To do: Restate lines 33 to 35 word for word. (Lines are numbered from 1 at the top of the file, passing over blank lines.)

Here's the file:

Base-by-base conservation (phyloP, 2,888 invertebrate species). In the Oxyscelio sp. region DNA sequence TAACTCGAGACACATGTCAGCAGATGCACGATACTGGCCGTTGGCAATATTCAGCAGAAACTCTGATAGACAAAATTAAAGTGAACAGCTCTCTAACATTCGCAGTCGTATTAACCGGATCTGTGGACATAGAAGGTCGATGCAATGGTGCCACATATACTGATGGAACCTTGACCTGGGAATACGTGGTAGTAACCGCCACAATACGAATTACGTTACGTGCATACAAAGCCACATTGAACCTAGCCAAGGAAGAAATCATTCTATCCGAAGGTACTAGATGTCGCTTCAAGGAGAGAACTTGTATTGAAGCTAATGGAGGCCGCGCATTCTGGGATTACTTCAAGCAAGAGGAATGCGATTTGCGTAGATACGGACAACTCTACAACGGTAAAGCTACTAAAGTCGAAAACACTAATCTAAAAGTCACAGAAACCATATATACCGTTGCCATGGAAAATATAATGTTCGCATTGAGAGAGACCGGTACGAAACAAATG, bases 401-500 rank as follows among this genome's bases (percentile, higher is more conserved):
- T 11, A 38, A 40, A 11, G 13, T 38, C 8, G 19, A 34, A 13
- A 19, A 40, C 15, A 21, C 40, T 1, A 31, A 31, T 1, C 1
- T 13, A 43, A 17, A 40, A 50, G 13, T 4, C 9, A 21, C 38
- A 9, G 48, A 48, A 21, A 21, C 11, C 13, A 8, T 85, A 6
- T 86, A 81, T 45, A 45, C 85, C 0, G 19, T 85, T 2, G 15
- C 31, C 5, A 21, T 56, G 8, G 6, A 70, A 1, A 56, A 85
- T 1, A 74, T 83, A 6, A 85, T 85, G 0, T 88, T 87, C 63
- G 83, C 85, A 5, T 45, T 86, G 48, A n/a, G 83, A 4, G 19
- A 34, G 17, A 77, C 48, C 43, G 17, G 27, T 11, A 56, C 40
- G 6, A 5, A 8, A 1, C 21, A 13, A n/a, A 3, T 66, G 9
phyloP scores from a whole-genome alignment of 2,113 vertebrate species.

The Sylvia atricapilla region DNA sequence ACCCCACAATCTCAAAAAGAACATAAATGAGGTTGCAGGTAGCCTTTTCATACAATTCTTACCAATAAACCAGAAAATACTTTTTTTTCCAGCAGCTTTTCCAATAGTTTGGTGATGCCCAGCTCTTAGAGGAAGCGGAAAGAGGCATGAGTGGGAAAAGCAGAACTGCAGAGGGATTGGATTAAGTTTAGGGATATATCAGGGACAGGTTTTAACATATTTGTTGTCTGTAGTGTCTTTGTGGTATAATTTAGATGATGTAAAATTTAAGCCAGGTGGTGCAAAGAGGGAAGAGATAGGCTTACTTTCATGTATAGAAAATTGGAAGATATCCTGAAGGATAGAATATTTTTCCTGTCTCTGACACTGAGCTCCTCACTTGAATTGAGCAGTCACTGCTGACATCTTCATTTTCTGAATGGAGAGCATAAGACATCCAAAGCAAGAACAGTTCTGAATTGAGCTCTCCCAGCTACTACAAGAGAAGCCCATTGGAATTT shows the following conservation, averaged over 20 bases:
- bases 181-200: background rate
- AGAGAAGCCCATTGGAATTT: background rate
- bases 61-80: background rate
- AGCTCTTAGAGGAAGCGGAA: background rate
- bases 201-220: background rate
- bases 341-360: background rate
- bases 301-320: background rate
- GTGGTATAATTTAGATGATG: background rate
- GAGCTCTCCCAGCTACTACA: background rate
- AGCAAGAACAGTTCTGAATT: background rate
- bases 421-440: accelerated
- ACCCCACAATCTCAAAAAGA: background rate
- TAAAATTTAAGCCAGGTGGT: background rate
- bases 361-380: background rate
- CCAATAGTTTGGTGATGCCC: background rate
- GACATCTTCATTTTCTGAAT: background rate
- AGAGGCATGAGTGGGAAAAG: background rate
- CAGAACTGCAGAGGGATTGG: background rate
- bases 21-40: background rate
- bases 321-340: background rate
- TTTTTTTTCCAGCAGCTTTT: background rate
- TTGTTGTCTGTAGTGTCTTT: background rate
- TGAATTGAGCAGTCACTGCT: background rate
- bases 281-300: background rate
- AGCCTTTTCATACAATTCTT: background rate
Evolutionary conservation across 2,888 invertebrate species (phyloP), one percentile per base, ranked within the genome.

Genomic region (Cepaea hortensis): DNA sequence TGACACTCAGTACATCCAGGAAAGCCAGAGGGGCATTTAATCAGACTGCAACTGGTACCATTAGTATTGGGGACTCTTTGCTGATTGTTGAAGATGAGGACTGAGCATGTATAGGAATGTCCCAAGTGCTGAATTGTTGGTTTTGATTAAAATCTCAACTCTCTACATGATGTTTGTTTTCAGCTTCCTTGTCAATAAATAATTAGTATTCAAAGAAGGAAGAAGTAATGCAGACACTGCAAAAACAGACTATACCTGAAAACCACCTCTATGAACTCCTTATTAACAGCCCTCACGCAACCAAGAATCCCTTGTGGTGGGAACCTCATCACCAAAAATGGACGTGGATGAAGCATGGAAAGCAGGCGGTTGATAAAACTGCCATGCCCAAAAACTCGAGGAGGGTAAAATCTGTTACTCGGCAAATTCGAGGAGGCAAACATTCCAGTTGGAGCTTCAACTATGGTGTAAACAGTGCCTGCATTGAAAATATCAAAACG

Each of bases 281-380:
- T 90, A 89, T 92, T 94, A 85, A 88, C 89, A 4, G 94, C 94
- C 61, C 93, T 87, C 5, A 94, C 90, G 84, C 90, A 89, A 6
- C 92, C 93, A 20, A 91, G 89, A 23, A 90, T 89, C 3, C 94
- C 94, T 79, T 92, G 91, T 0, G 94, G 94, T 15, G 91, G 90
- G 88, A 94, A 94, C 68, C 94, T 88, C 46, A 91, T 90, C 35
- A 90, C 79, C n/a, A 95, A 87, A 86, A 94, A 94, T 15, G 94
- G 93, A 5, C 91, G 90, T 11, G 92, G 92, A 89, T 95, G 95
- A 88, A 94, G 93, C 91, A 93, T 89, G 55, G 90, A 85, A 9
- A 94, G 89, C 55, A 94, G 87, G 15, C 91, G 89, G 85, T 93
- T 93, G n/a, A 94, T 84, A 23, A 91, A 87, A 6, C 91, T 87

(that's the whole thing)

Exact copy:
- bases 321-340: background rate
- TTTTTTTTCCAGCAGCTTTT: background rate
- TTGTTGTCTGTAGTGTCTTT: background rate